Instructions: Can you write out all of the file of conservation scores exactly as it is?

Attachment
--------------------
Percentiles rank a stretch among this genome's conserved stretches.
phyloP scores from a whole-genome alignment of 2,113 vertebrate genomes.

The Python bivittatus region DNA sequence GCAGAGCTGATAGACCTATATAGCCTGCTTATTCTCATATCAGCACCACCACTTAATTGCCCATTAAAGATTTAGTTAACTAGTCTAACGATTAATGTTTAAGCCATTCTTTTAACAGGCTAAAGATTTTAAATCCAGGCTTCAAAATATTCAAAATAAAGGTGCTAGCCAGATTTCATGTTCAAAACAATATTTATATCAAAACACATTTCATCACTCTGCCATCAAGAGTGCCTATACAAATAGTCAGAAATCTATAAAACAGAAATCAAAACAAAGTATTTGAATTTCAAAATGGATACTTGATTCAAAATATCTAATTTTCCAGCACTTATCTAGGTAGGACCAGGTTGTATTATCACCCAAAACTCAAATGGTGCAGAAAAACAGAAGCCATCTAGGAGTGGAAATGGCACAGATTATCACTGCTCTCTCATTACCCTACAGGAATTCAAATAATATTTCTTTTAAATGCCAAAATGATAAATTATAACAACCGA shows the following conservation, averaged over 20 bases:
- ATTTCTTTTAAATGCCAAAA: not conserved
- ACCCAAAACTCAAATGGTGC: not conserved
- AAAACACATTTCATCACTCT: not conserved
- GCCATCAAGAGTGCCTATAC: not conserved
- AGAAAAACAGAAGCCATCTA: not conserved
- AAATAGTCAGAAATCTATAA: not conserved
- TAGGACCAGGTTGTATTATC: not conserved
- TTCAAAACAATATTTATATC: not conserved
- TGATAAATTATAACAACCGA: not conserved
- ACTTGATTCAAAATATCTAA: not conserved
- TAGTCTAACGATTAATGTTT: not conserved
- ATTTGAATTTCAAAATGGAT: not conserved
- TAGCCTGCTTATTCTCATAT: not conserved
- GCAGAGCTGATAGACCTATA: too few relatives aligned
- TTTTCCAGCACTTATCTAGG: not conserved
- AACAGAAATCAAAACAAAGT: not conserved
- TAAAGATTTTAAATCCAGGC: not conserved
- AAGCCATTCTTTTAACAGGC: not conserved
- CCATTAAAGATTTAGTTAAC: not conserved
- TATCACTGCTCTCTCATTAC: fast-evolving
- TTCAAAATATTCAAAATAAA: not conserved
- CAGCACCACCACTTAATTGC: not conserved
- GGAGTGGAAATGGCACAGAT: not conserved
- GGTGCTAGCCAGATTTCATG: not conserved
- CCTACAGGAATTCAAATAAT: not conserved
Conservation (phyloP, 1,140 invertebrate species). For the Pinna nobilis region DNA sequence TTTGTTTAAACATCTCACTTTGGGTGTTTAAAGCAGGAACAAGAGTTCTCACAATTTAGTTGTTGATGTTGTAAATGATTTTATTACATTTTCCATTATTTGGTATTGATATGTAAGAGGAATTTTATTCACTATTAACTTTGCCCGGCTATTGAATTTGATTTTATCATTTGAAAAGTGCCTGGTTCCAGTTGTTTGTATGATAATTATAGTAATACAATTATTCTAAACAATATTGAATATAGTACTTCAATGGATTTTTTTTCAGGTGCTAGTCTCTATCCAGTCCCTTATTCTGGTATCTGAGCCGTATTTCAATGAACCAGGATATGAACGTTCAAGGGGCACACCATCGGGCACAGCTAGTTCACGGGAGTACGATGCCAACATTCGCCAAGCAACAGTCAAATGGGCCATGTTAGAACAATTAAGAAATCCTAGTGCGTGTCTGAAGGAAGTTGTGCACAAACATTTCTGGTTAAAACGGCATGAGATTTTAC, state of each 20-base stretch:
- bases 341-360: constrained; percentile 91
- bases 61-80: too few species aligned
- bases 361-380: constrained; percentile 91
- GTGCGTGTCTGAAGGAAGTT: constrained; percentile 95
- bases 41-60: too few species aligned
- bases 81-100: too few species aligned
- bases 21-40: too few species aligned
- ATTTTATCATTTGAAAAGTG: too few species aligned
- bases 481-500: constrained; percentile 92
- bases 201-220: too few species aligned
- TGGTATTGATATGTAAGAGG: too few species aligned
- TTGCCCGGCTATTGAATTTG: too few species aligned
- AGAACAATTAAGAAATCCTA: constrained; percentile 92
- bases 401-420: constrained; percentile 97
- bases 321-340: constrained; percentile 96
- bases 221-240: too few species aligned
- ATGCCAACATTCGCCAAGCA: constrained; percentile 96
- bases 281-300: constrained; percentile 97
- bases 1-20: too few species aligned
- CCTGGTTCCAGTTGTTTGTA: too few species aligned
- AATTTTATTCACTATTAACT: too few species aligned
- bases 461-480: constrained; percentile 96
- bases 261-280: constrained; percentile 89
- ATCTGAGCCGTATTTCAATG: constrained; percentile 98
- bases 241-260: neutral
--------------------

Percentiles rank a stretch among this genome's conserved stretches.
phyloP scores from a whole-genome alignment of 2,113 vertebrate genomes.

The Python bivittatus region DNA sequence GCAGAGCTGATAGACCTATATAGCCTGCTTATTCTCATATCAGCACCACCACTTAATTGCCCATTAAAGATTTAGTTAACTAGTCTAACGATTAATGTTTAAGCCATTCTTTTAACAGGCTAAAGATTTTAAATCCAGGCTTCAAAATATTCAAAATAAAGGTGCTAGCCAGATTTCATGTTCAAAACAATATTTATATCAAAACACATTTCATCACTCTGCCATCAAGAGTGCCTATACAAATAGTCAGAAATCTATAAAACAGAAATCAAAACAAAGTATTTGAATTTCAAAATGGATACTTGATTCAAAATATCTAATTTTCCAGCACTTATCTAGGTAGGACCAGGTTGTATTATCACCCAAAACTCAAATGGTGCAGAAAAACAGAAGCCATCTAGGAGTGGAAATGGCACAGATTATCACTGCTCTCTCATTACCCTACAGGAATTCAAATAATATTTCTTTTAAATGCCAAAATGATAAATTATAACAACCGA shows the following conservation, averaged over 20 bases:
- ATTTCTTTTAAATGCCAAAA: not conserved
- ACCCAAAACTCAAATGGTGC: not conserved
- AAAACACATTTCATCACTCT: not conserved
- GCCATCAAGAGTGCCTATAC: not conserved
- AGAAAAACAGAAGCCATCTA: not conserved
- AAATAGTCAGAAATCTATAA: not conserved
- TAGGACCAGGTTGTATTATC: not conserved
- TTCAAAACAATATTTATATC: not conserved
- TGATAAATTATAACAACCGA: not conserved
- ACTTGATTCAAAATATCTAA: not conserved
- TAGTCTAACGATTAATGTTT: not conserved
- ATTTGAATTTCAAAATGGAT: not conserved
- TAGCCTGCTTATTCTCATAT: not conserved
- GCAGAGCTGATAGACCTATA: too few relatives aligned
- TTTTCCAGCACTTATCTAGG: not conserved
- AACAGAAATCAAAACAAAGT: not conserved
- TAAAGATTTTAAATCCAGGC: not conserved
- AAGCCATTCTTTTAACAGGC: not conserved
- CCATTAAAGATTTAGTTAAC: not conserved
- TATCACTGCTCTCTCATTAC: fast-evolving
- TTCAAAATATTCAAAATAAA: not conserved
- CAGCACCACCACTTAATTGC: not conserved
- GGAGTGGAAATGGCACAGAT: not conserved
- GGTGCTAGCCAGATTTCATG: not conserved
- CCTACAGGAATTCAAATAAT: not conserved
Conservation (phyloP, 1,140 invertebrate species). For the Pinna nobilis region DNA sequence TTTGTTTAAACATCTCACTTTGGGTGTTTAAAGCAGGAACAAGAGTTCTCACAATTTAGTTGTTGATGTTGTAAATGATTTTATTACATTTTCCATTATTTGGTATTGATATGTAAGAGGAATTTTATTCACTATTAACTTTGCCCGGCTATTGAATTTGATTTTATCATTTGAAAAGTGCCTGGTTCCAGTTGTTTGTATGATAATTATAGTAATACAATTATTCTAAACAATATTGAATATAGTACTTCAATGGATTTTTTTTCAGGTGCTAGTCTCTATCCAGTCCCTTATTCTGGTATCTGAGCCGTATTTCAATGAACCAGGATATGAACGTTCAAGGGGCACACCATCGGGCACAGCTAGTTCACGGGAGTACGATGCCAACATTCGCCAAGCAACAGTCAAATGGGCCATGTTAGAACAATTAAGAAATCCTAGTGCGTGTCTGAAGGAAGTTGTGCACAAACATTTCTGGTTAAAACGGCATGAGATTTTAC, state of each 20-base stretch:
- bases 341-360: constrained; percentile 91
- bases 61-80: too few species aligned
- bases 361-380: constrained; percentile 91
- GTGCGTGTCTGAAGGAAGTT: constrained; percentile 95
- bases 41-60: too few species aligned
- bases 81-100: too few species aligned
- bases 21-40: too few species aligned
- ATTTTATCATTTGAAAAGTG: too few species aligned
- bases 481-500: constrained; percentile 92
- bases 201-220: too few species aligned
- TGGTATTGATATGTAAGAGG: too few species aligned
- TTGCCCGGCTATTGAATTTG: too few species aligned
- AGAACAATTAAGAAATCCTA: constrained; percentile 92
- bases 401-420: constrained; percentile 97
- bases 321-340: constrained; percentile 96
- bases 221-240: too few species aligned
- ATGCCAACATTCGCCAAGCA: constrained; percentile 96
- bases 281-300: constrained; percentile 97
- bases 1-20: too few species aligned
- CCTGGTTCCAGTTGTTTGTA: too few species aligned
- AATTTTATTCACTATTAACT: too few species aligned
- bases 461-480: constrained; percentile 96
- bases 261-280: constrained; percentile 89
- ATCTGAGCCGTATTTCAATG: constrained; percentile 98
- bases 241-260: neutral